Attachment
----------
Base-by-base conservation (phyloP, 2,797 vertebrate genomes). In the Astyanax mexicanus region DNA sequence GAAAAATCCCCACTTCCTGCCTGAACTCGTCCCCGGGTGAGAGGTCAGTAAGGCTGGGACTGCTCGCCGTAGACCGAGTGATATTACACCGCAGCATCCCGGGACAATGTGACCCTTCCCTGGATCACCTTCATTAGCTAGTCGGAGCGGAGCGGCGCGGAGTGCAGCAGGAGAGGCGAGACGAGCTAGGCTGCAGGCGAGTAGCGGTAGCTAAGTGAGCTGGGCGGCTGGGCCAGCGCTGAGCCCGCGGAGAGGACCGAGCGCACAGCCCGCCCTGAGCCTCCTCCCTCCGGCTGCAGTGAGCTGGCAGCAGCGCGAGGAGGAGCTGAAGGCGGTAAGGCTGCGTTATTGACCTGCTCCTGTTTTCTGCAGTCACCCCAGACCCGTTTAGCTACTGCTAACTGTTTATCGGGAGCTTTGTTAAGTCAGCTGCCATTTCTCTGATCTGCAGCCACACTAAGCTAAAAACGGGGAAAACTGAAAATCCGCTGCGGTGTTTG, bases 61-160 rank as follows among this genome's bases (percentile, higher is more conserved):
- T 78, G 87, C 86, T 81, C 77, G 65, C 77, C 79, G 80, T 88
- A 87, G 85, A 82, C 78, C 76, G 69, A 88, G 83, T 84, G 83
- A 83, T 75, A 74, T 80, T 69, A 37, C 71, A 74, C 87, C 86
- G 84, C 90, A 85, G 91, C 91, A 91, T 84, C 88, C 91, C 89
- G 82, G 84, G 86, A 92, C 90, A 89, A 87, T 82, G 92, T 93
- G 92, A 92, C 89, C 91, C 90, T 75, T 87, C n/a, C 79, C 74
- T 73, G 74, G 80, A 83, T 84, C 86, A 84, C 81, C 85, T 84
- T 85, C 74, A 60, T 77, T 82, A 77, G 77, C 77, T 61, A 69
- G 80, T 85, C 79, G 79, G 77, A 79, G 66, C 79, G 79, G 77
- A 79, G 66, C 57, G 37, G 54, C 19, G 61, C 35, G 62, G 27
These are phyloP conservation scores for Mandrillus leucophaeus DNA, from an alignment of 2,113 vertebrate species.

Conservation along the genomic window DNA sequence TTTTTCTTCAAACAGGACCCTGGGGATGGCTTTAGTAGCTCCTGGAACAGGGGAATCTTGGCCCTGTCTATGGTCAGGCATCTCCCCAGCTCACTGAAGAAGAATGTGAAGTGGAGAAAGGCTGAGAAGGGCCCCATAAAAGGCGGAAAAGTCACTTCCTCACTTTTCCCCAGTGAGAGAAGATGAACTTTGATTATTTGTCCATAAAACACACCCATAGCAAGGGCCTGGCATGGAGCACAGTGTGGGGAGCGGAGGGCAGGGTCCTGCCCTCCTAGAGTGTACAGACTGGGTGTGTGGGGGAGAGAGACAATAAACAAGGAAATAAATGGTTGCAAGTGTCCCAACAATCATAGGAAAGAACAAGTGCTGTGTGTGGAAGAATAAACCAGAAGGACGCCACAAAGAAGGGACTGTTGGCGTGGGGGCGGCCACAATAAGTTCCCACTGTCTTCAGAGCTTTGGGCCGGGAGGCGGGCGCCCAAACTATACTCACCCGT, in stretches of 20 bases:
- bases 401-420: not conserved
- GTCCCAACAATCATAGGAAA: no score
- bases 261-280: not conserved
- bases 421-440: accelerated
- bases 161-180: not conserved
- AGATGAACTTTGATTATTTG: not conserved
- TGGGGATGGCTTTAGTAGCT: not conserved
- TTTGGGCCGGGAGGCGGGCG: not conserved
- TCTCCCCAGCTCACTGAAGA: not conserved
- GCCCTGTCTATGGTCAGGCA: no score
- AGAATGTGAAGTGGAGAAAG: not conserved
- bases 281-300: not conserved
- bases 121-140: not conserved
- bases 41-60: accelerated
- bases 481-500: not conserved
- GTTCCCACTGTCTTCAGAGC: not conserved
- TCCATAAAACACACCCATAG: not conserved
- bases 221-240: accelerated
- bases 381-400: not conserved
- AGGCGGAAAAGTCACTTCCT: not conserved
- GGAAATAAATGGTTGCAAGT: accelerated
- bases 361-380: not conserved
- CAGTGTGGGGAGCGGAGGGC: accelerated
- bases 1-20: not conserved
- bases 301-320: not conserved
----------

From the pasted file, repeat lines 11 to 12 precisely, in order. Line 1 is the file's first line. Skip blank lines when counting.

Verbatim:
- A 79, G 66, C 57, G 37, G 54, C 19, G 61, C 35, G 62, G 27
These are phyloP conservation scores for Mandrillus leucophaeus DNA, from an alignment of 2,113 vertebrate species.